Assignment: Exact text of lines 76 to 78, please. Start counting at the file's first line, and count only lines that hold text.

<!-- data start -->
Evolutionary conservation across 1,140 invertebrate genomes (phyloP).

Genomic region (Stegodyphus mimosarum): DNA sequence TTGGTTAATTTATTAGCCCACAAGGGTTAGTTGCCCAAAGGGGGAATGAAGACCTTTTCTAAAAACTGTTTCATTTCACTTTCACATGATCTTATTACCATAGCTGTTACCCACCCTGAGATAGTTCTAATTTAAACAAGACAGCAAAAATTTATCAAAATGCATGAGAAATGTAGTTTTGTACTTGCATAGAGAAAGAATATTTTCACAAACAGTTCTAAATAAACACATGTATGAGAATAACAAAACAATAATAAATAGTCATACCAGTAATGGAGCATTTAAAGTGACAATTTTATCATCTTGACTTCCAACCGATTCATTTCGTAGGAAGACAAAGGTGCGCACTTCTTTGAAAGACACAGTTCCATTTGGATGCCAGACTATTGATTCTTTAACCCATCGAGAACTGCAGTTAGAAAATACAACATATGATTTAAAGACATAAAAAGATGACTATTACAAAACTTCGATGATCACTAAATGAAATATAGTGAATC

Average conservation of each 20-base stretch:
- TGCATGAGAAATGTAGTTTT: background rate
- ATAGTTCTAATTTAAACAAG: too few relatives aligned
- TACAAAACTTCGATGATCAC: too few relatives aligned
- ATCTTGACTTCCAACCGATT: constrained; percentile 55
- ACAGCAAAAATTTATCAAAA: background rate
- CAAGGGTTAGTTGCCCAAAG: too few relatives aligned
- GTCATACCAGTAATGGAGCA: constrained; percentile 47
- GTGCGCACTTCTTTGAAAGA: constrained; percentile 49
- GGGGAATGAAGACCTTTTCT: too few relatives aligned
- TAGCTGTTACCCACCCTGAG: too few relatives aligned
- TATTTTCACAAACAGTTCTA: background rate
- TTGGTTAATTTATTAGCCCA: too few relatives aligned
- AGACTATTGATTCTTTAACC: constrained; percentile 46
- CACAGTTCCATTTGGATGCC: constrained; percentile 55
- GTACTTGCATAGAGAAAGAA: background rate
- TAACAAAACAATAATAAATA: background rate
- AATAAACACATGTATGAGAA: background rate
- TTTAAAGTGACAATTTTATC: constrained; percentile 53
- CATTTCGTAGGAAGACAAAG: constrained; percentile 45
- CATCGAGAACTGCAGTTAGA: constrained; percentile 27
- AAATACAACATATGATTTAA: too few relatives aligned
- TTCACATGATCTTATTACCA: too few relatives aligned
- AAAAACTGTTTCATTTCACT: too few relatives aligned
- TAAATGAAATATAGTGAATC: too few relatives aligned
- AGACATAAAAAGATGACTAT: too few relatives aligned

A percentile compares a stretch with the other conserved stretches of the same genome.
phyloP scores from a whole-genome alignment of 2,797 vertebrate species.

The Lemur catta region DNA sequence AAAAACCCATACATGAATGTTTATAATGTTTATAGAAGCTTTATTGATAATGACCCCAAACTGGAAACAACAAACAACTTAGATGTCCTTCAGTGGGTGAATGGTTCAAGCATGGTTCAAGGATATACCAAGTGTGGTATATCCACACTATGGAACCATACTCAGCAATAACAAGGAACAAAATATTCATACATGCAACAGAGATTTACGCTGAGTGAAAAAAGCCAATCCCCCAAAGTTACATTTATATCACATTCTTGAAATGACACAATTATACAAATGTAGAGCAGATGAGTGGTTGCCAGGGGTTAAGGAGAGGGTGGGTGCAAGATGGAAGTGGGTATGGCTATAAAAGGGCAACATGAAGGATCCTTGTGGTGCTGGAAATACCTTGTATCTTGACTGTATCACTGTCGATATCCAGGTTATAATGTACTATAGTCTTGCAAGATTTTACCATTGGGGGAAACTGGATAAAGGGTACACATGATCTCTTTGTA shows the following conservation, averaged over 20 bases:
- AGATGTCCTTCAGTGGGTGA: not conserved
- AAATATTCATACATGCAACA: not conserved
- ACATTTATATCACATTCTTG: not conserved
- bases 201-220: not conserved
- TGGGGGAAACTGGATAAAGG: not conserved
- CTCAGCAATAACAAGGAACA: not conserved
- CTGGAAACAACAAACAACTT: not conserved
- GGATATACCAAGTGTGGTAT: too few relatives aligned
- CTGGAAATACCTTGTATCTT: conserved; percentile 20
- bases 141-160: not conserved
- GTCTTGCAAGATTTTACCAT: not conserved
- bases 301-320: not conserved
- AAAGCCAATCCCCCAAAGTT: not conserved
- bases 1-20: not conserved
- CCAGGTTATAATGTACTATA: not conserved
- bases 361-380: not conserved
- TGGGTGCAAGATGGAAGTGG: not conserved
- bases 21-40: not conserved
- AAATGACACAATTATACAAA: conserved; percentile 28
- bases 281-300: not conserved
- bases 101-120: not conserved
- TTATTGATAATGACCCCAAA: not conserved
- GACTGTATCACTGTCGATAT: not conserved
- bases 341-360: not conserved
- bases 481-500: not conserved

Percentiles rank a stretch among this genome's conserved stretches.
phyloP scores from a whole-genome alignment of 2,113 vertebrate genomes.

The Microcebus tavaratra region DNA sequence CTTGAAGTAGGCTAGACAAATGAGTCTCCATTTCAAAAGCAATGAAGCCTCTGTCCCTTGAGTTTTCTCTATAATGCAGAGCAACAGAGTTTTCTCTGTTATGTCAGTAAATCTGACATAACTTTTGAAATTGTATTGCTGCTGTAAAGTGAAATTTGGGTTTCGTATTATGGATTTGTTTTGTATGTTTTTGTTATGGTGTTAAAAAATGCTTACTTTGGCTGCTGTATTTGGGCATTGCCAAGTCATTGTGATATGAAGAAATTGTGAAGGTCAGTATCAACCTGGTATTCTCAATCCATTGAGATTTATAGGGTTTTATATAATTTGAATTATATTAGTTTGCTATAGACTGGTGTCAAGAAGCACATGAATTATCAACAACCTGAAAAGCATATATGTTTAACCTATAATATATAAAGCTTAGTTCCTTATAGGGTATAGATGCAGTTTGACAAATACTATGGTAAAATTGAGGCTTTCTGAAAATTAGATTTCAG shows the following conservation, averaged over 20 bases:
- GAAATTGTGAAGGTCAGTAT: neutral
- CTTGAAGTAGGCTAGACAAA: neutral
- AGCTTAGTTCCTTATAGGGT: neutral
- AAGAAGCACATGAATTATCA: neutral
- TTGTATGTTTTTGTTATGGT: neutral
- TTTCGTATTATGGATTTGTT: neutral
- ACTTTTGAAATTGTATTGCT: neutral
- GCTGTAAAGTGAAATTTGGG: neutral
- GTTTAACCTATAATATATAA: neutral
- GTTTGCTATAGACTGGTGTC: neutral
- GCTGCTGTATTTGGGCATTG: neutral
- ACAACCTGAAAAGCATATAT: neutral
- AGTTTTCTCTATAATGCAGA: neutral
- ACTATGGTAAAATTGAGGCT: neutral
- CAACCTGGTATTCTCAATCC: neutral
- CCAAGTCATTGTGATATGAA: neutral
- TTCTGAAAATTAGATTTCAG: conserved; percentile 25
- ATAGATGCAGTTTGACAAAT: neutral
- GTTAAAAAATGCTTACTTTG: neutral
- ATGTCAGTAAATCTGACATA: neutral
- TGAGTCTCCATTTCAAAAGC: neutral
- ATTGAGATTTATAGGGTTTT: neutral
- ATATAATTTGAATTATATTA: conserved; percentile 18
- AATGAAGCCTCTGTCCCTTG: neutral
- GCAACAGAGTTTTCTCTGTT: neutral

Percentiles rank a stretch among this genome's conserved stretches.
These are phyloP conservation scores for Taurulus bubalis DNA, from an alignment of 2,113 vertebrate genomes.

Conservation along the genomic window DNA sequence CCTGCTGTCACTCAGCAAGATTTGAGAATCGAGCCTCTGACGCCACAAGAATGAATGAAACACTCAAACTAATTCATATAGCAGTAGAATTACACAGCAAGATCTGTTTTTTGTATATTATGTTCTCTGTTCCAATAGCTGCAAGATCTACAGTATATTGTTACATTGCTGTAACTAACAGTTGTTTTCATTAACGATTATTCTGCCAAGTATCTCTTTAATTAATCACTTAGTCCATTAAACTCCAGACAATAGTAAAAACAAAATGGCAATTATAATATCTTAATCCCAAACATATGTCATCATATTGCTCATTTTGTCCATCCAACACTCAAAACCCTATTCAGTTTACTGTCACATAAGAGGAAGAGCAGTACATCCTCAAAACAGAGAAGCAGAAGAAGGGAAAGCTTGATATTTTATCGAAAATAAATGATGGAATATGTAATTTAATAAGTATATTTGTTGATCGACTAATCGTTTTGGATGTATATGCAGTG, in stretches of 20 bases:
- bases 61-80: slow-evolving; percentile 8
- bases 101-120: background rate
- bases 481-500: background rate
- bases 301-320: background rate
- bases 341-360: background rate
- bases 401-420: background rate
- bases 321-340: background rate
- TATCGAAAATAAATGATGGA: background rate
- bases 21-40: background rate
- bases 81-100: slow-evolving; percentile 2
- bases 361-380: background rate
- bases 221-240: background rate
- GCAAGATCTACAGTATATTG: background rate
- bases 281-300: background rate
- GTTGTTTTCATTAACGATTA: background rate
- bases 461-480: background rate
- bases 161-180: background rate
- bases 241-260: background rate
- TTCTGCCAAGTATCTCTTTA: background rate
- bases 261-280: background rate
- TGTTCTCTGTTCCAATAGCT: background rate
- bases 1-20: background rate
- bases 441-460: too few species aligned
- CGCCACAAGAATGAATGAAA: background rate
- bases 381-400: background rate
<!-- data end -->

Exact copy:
- TTCTGAAAATTAGATTTCAG: conserved; percentile 25
- ATAGATGCAGTTTGACAAAT: neutral
- GTTAAAAAATGCTTACTTTG: neutral